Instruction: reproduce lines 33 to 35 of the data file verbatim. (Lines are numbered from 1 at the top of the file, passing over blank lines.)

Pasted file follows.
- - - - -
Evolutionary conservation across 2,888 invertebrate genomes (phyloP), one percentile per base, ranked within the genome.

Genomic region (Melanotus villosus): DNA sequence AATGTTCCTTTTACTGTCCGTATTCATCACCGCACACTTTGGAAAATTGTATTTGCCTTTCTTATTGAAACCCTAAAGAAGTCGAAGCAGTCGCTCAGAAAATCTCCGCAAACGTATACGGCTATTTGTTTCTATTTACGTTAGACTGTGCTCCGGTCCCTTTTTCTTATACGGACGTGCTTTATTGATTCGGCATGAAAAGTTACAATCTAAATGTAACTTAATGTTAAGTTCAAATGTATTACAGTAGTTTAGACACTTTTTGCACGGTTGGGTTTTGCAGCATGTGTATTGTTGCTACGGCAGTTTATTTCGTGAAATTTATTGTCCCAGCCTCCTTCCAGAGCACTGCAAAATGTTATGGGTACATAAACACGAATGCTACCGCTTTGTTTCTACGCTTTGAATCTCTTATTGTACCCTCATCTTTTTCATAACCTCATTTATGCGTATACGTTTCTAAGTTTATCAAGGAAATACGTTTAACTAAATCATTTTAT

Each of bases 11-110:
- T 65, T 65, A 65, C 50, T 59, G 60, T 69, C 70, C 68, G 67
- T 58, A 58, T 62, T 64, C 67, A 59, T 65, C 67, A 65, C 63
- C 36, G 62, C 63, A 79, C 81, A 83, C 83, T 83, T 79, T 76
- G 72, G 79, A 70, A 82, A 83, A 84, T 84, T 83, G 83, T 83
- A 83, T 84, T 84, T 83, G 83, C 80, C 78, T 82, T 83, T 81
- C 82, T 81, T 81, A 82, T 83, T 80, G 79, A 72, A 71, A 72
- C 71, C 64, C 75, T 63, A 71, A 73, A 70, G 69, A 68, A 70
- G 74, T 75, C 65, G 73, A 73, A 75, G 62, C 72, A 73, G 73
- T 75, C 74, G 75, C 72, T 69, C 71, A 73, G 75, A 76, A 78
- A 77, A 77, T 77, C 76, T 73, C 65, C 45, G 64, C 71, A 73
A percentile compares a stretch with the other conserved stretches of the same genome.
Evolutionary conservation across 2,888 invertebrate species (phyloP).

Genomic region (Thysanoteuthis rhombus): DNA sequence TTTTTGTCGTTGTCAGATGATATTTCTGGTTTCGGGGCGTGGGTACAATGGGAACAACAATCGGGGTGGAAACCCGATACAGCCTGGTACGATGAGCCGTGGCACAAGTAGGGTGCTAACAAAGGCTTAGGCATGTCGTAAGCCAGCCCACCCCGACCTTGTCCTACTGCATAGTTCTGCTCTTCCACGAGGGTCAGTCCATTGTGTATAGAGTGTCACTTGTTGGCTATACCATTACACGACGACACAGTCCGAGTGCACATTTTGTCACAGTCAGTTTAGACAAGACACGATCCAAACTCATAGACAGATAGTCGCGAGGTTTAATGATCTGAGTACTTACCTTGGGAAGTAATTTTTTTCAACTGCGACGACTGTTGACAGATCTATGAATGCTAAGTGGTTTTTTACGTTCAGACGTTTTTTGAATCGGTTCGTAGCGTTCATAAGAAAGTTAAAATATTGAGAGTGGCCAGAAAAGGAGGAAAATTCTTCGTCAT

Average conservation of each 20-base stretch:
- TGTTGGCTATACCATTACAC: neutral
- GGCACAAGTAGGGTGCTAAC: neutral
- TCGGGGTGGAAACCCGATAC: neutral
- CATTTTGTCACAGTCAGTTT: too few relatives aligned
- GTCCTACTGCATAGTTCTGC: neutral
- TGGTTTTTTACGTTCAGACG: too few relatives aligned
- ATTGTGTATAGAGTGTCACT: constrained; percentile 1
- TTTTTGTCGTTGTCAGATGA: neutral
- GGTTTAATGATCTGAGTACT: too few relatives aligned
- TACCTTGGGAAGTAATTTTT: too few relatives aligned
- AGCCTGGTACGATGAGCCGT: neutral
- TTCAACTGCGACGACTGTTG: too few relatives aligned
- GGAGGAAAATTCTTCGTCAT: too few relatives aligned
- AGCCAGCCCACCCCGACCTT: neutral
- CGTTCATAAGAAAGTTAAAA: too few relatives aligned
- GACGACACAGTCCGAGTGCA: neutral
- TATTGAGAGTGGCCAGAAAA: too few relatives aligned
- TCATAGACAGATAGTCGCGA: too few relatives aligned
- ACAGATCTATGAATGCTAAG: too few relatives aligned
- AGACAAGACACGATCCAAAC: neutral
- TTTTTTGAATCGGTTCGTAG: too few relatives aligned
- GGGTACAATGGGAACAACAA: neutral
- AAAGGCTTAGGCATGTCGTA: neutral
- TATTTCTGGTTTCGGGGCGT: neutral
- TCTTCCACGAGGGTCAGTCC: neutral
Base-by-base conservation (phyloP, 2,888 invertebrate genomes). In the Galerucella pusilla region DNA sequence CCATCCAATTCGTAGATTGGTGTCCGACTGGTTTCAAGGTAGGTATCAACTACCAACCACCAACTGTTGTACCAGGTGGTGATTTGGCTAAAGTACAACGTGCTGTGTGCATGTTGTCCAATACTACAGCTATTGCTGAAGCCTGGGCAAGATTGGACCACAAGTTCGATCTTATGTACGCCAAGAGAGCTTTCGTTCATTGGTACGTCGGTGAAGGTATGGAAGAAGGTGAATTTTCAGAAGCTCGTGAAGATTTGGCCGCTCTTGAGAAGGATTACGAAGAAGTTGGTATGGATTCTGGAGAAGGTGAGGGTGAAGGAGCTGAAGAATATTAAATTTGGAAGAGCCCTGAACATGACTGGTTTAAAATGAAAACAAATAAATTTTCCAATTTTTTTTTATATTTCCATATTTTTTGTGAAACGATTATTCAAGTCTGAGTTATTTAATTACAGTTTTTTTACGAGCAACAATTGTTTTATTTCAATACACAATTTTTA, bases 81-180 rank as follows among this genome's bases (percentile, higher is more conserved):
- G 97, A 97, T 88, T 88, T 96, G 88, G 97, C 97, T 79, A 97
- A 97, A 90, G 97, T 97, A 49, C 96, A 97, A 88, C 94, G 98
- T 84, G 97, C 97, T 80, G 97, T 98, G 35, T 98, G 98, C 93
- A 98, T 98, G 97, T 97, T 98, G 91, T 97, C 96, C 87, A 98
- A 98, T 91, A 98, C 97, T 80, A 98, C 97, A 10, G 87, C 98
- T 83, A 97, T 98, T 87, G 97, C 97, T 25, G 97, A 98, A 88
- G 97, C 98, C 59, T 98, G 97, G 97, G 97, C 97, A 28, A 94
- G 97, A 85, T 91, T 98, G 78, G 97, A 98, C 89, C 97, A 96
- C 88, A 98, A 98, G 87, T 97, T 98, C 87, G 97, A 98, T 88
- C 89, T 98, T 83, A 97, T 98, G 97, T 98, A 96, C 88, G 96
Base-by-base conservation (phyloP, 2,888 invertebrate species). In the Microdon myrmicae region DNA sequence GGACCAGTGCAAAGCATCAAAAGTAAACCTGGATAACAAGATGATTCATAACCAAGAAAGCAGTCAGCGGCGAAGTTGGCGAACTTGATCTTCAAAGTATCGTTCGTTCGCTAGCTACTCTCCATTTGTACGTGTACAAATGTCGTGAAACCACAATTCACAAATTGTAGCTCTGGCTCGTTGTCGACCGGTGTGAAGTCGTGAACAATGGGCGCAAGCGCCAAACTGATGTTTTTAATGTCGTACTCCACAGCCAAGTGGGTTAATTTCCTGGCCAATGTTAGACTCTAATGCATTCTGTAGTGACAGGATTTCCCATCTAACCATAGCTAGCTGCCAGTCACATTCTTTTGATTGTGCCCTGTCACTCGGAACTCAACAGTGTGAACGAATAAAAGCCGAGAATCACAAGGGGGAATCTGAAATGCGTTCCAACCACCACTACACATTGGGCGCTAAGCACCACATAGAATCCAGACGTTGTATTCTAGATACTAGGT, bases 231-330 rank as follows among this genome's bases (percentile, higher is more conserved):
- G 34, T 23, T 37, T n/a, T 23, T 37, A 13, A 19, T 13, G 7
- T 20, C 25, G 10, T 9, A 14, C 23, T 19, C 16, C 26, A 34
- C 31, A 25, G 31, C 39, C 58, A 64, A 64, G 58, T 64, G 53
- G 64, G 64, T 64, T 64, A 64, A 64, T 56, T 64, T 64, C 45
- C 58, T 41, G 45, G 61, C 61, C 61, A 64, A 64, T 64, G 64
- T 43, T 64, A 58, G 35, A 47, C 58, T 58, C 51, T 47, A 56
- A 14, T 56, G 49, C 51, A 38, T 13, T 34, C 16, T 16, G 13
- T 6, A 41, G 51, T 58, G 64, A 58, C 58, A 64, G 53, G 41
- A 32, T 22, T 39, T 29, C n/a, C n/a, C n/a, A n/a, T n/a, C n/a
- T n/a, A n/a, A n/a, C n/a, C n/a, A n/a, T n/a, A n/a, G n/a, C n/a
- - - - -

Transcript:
- GACGACACAGTCCGAGTGCA: neutral
- TATTGAGAGTGGCCAGAAAA: too few relatives aligned
- TCATAGACAGATAGTCGCGA: too few relatives aligned